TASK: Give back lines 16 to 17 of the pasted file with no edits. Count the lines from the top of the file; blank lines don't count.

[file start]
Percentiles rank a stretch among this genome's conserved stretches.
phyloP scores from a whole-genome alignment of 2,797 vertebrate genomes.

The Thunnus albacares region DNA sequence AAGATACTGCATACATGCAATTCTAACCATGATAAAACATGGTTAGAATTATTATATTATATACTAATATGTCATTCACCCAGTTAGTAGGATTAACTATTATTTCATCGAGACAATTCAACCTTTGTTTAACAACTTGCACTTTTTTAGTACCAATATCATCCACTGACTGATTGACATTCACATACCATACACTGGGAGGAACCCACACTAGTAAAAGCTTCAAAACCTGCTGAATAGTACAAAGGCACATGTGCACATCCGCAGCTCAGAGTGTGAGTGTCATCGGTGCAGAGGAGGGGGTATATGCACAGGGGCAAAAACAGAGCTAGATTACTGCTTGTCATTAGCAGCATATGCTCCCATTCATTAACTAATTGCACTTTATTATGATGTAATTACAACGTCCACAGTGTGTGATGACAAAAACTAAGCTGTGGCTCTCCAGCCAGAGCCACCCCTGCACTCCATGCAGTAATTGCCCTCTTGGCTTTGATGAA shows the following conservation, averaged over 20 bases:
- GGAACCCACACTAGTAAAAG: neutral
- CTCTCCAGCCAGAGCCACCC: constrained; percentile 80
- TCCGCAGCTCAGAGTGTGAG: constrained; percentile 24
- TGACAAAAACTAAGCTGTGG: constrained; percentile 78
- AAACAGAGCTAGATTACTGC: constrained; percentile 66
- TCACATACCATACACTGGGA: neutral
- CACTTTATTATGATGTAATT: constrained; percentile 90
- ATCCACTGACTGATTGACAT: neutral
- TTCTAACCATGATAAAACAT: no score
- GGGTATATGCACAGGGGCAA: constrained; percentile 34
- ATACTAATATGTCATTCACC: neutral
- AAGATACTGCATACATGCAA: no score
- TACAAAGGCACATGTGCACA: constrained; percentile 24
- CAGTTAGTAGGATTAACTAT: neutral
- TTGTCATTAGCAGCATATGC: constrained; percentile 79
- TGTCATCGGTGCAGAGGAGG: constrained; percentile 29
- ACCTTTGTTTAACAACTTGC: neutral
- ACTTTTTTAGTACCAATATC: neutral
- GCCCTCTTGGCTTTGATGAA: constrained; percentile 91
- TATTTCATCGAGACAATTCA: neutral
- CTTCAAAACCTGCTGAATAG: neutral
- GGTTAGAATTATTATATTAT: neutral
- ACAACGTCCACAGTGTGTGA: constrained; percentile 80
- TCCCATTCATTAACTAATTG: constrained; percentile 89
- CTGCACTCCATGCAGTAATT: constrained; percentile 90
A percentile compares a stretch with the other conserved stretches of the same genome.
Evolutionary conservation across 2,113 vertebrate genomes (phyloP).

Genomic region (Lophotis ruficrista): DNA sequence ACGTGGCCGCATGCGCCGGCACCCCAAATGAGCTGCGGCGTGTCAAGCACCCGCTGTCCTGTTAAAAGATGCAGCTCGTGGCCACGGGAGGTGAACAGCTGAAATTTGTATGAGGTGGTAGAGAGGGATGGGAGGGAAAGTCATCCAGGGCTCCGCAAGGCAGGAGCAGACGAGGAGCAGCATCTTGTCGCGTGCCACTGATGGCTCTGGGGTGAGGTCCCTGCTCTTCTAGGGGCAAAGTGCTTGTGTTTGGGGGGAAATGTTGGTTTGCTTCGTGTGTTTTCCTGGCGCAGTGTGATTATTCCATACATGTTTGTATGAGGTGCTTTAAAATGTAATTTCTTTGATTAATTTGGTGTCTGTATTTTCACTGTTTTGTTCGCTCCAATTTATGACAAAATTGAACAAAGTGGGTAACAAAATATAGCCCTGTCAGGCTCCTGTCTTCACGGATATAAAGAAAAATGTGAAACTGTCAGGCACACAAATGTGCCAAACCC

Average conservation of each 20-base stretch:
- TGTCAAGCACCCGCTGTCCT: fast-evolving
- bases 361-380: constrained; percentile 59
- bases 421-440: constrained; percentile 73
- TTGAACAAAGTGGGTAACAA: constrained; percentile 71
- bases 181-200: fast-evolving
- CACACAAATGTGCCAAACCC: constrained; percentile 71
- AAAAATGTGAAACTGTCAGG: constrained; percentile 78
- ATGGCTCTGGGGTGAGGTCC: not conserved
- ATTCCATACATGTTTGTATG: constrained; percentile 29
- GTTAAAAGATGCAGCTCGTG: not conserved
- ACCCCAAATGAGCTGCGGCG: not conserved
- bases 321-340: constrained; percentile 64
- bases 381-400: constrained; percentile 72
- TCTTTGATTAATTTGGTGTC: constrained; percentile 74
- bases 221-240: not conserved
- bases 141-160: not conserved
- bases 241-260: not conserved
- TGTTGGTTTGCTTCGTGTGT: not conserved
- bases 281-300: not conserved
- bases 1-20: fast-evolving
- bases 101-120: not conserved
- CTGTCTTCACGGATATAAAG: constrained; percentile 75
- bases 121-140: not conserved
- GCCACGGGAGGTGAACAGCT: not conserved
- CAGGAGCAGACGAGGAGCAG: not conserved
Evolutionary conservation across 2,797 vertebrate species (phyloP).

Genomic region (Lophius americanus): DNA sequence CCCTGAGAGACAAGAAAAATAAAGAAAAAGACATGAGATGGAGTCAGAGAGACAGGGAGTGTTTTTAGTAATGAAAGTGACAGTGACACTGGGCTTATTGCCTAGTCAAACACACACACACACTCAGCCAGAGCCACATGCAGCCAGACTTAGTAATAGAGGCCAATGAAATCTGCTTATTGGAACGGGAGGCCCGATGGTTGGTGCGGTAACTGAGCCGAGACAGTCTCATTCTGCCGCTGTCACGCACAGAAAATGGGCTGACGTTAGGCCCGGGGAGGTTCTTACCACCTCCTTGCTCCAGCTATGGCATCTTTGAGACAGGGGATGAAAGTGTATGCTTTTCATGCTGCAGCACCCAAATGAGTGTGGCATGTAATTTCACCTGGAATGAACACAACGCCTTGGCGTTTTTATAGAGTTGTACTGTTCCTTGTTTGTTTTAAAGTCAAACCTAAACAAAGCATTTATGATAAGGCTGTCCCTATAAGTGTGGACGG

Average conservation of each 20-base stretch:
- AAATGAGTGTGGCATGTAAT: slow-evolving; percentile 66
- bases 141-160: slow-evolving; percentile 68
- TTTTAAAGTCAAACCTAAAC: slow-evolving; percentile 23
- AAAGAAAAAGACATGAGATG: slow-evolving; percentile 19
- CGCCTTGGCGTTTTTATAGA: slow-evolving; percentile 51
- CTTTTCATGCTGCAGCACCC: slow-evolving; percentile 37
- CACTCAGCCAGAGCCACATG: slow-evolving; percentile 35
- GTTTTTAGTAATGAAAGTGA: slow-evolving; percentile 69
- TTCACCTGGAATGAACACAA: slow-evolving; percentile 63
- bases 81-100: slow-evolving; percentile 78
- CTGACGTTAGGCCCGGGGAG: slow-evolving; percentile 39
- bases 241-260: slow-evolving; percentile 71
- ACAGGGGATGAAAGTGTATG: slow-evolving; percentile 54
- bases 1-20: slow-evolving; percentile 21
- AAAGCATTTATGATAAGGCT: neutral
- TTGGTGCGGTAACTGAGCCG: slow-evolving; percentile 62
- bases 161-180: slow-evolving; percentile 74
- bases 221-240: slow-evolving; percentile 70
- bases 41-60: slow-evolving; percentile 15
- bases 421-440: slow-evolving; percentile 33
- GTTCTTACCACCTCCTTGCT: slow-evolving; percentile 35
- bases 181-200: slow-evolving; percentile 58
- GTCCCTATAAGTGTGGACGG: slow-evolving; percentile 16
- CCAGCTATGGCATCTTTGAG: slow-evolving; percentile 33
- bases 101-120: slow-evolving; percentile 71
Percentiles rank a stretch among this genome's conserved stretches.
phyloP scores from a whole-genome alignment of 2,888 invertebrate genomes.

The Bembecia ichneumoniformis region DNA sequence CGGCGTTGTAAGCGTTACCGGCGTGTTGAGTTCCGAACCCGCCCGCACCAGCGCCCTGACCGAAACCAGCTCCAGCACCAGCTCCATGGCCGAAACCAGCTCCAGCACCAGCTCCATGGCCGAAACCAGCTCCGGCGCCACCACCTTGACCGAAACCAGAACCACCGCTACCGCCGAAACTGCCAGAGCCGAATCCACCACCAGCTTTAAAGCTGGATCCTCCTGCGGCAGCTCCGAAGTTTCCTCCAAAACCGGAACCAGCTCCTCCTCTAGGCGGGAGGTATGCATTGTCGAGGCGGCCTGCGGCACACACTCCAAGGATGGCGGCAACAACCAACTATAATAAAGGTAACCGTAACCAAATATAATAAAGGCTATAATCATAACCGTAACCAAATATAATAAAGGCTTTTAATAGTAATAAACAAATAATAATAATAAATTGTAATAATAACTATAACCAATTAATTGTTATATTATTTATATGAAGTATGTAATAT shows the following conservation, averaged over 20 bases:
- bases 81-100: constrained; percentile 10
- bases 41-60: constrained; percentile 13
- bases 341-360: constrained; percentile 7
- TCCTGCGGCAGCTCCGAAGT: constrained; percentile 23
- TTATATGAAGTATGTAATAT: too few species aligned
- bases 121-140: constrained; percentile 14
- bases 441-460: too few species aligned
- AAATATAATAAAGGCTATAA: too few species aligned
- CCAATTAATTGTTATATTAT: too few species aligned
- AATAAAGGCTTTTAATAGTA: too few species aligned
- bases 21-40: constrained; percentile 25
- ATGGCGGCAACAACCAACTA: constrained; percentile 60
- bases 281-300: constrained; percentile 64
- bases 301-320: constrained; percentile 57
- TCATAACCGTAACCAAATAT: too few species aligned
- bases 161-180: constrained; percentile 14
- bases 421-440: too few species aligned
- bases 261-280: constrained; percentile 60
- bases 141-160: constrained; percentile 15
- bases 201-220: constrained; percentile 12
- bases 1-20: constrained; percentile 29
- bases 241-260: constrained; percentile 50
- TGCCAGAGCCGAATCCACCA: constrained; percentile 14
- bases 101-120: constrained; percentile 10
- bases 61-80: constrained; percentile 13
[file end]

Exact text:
- TACAAAGGCACATGTGCACA: constrained; percentile 24
- CAGTTAGTAGGATTAACTAT: neutral